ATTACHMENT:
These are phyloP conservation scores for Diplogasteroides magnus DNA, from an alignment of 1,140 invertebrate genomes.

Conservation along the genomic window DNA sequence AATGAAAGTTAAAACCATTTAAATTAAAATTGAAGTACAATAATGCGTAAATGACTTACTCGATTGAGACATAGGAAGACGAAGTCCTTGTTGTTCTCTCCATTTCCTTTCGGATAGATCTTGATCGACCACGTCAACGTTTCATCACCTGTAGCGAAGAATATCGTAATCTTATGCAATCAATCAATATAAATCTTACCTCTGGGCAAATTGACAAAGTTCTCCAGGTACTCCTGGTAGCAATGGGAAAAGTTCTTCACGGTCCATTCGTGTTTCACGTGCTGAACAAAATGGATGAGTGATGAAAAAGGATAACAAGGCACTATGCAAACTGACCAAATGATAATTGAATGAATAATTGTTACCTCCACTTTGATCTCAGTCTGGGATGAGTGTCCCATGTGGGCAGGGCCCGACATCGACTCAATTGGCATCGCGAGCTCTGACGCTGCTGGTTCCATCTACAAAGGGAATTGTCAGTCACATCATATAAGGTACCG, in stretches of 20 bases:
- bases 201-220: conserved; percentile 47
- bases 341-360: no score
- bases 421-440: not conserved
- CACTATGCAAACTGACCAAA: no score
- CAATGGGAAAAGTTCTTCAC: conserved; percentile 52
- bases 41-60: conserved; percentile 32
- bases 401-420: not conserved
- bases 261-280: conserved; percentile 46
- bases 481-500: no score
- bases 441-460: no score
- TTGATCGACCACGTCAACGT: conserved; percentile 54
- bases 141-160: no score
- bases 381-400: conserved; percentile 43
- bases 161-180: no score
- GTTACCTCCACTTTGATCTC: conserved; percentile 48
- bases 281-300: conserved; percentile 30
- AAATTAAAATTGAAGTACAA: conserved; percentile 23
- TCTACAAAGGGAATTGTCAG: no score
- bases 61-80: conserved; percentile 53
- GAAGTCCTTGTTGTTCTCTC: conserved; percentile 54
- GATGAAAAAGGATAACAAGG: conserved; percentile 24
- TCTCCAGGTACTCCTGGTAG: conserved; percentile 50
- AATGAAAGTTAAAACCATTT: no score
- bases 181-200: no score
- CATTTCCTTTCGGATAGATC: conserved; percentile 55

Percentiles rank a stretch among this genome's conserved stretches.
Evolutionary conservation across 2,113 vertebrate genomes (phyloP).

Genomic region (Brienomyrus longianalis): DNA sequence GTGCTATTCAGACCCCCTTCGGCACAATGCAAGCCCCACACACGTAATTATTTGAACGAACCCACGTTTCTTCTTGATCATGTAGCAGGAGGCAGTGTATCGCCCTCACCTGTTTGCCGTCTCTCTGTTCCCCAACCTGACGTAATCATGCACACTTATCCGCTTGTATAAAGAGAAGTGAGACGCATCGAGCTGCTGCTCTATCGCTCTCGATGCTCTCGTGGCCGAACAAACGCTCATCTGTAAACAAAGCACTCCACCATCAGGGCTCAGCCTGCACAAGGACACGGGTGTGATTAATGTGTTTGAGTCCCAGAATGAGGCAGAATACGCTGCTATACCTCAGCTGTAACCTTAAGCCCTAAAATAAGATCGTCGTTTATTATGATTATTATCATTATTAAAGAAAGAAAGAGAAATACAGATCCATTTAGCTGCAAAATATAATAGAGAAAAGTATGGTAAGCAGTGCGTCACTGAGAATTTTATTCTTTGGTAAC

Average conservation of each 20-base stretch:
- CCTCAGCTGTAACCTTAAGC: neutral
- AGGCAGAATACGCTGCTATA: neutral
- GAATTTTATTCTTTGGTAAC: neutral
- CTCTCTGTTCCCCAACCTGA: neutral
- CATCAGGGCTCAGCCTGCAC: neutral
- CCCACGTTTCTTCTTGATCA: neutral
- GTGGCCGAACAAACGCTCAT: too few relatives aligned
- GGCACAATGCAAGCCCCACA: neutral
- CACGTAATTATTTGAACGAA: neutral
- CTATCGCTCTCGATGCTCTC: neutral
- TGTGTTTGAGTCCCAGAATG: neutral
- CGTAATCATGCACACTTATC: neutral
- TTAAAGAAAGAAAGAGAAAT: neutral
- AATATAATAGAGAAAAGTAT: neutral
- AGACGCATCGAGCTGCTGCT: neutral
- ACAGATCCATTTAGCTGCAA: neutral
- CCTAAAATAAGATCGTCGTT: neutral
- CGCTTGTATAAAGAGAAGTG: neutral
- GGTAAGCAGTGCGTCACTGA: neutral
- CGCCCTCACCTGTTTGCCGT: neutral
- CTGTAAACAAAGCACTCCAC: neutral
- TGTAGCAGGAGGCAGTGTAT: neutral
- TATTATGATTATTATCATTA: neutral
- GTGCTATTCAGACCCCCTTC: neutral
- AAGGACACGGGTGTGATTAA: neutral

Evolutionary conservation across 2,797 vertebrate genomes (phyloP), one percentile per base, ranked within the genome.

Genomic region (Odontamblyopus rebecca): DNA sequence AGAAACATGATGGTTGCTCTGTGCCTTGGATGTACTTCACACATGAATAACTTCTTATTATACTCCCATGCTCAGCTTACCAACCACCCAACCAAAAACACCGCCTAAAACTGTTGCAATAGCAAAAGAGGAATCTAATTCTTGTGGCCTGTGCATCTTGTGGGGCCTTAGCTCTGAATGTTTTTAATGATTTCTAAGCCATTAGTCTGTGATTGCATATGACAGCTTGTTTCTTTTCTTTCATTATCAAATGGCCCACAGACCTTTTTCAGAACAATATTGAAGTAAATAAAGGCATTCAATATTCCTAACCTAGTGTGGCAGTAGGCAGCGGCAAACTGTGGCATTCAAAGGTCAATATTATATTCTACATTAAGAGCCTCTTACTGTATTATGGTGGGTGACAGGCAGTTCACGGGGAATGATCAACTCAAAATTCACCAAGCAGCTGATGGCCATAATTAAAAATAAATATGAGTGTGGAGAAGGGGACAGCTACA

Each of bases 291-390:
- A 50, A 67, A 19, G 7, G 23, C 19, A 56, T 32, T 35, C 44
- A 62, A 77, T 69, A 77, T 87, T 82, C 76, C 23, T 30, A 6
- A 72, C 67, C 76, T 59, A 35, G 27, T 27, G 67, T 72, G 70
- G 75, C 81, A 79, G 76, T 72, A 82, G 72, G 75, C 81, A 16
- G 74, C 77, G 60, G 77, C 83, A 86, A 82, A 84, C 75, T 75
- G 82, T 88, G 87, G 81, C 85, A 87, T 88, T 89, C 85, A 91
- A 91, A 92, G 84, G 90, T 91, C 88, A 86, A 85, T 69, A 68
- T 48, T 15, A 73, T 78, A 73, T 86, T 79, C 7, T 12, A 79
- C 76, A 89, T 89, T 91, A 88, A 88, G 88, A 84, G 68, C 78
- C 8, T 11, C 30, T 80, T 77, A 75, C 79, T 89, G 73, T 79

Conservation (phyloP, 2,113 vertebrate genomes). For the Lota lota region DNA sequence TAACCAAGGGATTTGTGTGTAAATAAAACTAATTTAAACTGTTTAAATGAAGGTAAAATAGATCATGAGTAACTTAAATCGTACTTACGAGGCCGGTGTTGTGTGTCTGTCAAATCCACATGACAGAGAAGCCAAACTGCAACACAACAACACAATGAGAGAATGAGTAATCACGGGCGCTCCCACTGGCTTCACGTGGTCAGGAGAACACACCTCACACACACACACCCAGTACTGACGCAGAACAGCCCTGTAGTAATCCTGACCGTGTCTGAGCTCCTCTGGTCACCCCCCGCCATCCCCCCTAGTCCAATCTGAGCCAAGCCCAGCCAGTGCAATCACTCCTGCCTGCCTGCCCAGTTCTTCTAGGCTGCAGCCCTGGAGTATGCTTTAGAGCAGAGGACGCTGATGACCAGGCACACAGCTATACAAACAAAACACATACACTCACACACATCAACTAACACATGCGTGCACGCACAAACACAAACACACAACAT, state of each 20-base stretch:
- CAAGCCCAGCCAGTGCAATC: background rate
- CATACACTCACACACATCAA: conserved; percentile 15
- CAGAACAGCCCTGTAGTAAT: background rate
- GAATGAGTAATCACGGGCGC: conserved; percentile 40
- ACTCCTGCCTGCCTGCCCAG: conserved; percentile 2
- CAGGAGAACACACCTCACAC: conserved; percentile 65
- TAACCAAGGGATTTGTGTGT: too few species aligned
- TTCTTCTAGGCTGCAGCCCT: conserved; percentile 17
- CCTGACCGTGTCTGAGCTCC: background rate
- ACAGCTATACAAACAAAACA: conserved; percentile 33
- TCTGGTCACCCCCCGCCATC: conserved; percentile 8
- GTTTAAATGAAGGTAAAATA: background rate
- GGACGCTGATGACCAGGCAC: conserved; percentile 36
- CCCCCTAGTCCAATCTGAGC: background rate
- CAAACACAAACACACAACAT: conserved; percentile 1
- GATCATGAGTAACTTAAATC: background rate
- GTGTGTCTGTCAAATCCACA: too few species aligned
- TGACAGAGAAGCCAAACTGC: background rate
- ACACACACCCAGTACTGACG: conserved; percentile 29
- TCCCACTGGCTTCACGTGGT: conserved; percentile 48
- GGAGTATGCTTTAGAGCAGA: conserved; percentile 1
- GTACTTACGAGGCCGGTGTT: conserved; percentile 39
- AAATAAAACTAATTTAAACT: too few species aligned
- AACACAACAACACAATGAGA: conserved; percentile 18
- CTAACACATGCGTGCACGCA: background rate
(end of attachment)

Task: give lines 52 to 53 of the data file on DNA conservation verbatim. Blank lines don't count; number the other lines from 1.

- CTGTAAACAAAGCACTCCAC: neutral
- TGTAGCAGGAGGCAGTGTAT: neutral